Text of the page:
“We stopped the boat on an east shoreline of Walker Bay about 1:30 p.m.” Jay recalled. “There weren’t too many boats near the steep break Tom wanted to fish, and about 30 minutes after we started Tom set the hook into a 27-incher. Because we were after big fish, we used big creek chubs on Lindy-rig-style live bait rig in 25 feet or more. That was our only over for the day, and we finally weighed in 12.18 pounds (one over, four unders), which put me in 10th place. I was stoked!”


Day No. 2

Jay’s second day pro, Dave Andersen, had outboard trouble on day No. 1, causing him to lose much of his fishing time, and weighed in only one fish for 1.76 pounds. With no realistic chance to win the pro title, Dave greeted his new co-angler with tongue-in-check enthusiasm: “I suppose you want to catch 20 pounds today?!”

Dave decided they’d swing for the fences and target big fish first, which meant back to the depths of Walker Bay.

“On the first day, Tom Keenan and I were the sixth boat out of 125 to blast off,” Jay said, “so we really had our pick of spots. But Dave and I were something like 119 out of 125 boats to leave, so chances were good we’d have to join a crowd.”

Dave Andersen has fished many walleye tournaments on Leech Lake through the years, and he knew just where he wanted to go to help himself climb in the pro standings, as well as try to get Jay a victory on the co-angler side.

“We went back to that same east shoreline,” Jay said, “but instead of fishing shoreline breaks, we set up on some deep-water humps a bit farther out in the lake. There were about 15 boats with lines in the water when we arrived, guys like Tommy Skarlis, Ted Takasaki, Perry Good and Mark Christianson. Dave has a lot of confidence in these humps from previous events, so we politely joined the party.

“Dave was Lindy-rigging a big creek chub, and I had a leech. Unlike Tom Keenan, who trolled forward using a bow mount, Dave backtrolled in his Warrior with a Minn Kota Vantage transom mount. But he was just as precise as Tom with his presentation.

“I think we’d been fishing 20 minutes when I had a good strike in 45 feet. As I stood there fighting the fish, and feeling that it’s a big one, I remember thinking: There’s a who’s who in the walleye world within spitting distance of me right now. Don’t screw this up! Somehow I kept it all together and Dave slipped the net under a 29-incher, the biggest walleye of my life.”

Jay’s hands and arms were shaking so much from the excitement of landing the 29-incher that he was unable to rig another leech until he settled down. “I’ve had the shakes like that deer hunting, but never fishing. And then, as if it couldn’t get any better, I netted a 27 incher for Dave just 15 minutes later. We had our two overs by 8 a.m., with the whole day ahead of us to try and catch three unders.”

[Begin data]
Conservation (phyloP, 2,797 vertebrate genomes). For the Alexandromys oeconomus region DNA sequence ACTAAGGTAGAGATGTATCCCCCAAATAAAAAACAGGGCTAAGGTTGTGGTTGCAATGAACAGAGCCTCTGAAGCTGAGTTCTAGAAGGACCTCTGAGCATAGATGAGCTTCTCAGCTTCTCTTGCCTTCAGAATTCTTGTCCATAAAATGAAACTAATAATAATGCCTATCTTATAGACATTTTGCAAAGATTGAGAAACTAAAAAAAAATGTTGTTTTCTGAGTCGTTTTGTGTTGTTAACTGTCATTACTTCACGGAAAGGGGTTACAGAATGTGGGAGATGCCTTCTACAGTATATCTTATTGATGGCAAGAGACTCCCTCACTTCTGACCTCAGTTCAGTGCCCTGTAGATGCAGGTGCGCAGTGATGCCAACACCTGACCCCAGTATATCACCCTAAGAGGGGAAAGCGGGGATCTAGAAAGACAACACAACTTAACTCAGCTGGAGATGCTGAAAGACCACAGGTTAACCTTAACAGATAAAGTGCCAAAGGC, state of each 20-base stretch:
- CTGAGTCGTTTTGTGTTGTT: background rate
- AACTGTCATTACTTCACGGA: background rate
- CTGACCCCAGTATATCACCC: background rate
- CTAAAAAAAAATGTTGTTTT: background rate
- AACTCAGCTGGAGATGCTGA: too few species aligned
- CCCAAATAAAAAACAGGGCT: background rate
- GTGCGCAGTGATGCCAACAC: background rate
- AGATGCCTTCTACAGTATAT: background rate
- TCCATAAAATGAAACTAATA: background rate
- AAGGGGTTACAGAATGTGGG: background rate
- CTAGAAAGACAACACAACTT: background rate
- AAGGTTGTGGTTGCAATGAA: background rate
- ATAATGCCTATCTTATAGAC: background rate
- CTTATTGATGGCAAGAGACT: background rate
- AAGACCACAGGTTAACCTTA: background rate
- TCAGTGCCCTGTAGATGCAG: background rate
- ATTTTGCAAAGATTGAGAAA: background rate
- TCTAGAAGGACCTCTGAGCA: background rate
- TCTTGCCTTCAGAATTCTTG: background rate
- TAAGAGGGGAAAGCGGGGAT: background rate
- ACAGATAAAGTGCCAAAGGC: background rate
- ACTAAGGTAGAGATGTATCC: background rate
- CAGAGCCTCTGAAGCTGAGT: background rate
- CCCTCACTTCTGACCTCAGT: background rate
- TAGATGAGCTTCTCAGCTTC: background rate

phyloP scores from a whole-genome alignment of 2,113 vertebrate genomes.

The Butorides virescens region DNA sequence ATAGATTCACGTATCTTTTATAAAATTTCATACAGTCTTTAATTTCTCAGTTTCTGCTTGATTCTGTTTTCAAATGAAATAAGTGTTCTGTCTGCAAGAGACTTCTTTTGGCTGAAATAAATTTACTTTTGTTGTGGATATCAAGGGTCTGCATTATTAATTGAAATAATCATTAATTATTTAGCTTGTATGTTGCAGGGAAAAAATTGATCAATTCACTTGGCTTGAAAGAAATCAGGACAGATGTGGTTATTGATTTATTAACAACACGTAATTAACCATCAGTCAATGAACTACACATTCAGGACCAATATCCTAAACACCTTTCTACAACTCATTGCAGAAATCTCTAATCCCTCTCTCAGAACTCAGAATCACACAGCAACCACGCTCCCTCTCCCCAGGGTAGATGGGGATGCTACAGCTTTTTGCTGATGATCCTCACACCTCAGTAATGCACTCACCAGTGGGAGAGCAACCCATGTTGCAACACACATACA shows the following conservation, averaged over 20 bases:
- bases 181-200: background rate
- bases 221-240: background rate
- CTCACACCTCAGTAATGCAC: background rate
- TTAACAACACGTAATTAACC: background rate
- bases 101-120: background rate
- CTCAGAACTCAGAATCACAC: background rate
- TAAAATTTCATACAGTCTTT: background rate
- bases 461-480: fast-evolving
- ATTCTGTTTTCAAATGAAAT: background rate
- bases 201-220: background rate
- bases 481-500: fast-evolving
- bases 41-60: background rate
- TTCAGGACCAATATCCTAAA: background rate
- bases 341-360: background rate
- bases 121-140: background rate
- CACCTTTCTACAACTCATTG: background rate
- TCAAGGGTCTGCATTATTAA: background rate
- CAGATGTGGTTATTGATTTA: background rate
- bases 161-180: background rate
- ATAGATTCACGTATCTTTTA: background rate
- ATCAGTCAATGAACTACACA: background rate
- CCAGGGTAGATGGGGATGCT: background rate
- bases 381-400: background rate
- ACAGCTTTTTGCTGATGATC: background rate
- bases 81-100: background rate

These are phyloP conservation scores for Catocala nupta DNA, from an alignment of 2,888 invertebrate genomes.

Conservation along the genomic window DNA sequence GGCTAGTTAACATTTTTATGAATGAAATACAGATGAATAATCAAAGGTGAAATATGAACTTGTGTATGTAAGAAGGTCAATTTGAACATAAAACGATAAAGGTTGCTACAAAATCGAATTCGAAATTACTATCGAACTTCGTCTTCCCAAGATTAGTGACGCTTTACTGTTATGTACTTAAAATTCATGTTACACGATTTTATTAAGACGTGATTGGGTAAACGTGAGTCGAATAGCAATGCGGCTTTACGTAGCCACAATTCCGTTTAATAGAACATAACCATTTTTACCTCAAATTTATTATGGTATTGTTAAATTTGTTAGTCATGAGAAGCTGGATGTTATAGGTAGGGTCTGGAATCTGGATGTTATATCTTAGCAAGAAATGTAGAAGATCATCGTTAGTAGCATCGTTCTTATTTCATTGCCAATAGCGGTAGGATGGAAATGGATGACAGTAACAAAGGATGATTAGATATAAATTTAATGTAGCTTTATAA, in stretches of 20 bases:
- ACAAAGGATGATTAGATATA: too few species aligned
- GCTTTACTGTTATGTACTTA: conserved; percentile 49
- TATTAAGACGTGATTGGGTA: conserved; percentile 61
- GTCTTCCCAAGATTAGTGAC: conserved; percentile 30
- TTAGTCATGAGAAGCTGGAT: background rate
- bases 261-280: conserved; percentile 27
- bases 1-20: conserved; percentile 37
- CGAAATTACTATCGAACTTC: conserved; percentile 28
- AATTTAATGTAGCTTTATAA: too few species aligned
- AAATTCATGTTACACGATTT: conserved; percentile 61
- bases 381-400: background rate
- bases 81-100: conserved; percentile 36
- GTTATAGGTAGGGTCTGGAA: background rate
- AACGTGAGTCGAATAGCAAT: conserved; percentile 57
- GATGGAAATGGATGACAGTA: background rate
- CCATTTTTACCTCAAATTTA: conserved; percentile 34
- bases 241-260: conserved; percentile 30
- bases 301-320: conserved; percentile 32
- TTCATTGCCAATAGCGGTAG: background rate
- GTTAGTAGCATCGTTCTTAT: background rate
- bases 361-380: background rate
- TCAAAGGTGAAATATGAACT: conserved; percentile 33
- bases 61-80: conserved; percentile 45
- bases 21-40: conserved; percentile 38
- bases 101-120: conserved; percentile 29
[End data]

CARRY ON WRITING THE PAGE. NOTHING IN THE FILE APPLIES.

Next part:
The wind had picked up as Dave and Jay headed northeast for the Big Lake. Here, they joined dozens and dozens of other walleye boats scattered across a massive flat.

“There were some tournament boats in the area, but most of them were local anglers,” Jay said. “And it seemed like everyone was catching walleyes! We trolled in 10-15 feet with bottom bouncers and spinner/crawler rigs. Depending on the wind, Dave switched between using his outboard and transom mount troller. Right away we kept a 17-incher, then a 19.5-incher, then another 19.5. So right there we had the five walleyes needed for a weigh in limit, but we kept fishing in order to get another one closer to that magic 19.5 or 19.75 inches. We kept catching small walleyes and throwing them back. Then Dave landed a 26.5-incher, and of course we had to let it go because we already had our two overs for the day. I can only imagine what some of the other tournament guys thought when they saw us release that fish!”

Dave and Jay continued pulling spinners/crawlers and catching small walleyes until they finally landed a 19.75-incher at 3:30 p.m. In total, Jay figures they caught 30-40 walleyes off the massive flat. With a live well loaded with a dream limit, the pair headed for the Walker City Beach, arriving at the docks an hour earlier than their mandatory quitting time.


Final Weigh In

“My wife and several buddies were hanging out at the weigh in,” Jay said, “so as Dave drove for shore I was getting text messages with updates on how some of the other co-anglers had been doing. Knowing the fish we had in the tank, I couldn’t help but shake my head and think: Good God; I might win this thing!”

When Dave and Jay finally stepped up on stage with their heavy bag of fish, NWT host/emcee Chip Leer called out the numbers. “I’ll never forget the moment I heard Chip shout our official weight of 19.94 pounds,” Jay said. “It still doesn’t seem real. To be part of catching the biggest bag of fish among 125 boats is something you only dream about.

“Of course, I owe everything to my pro partners. Tom Keenan put me in a position to win with a great game plan on day one, and then Dave Andersen blew the roof off with our final day catch. I ended up cashing my first check in a fishing tournament, and I’m not going to lie to you; it’s pretty cool. I won $6,000 for being the first place co-angler, and because I also entered the Angler Advantage co-angler payout, I won a bonus $926.

“Think about it: It cost me $350 to enter the Cabela’s NWT as a co-angler, and another $100 for Angler Advantage. I spent about the same money you’d shell out for 2 full days of guiding, but this way I was able to learn from the best of the best. And while I’m super happy to win this tournament, I’m just as excited to take what I’ve learned from Tom and Dave and use it on future trips to Leech, and all the other great walleye lakes in the area. ”



Author’s note: Pro Dave Andersen (Amery, WI) finished the Cabela’s NWT on Leech Lake in 14th place with a total weight of 21.70 pounds. Pro Tom Keenan (Hatley, WI) took 15th place, only .01 pounds behind Dave, with a total of 21.69 pounds. Topping the pro division was Brad Dirkman (Underwood, MN) with a 2-day total of 26.83 pounds; he won $63,127 in cash and prizes. If fishing as a co-angler in a future Cabela’s National Walleye Tour event interests you, click here for more information.

Photos by Matt Law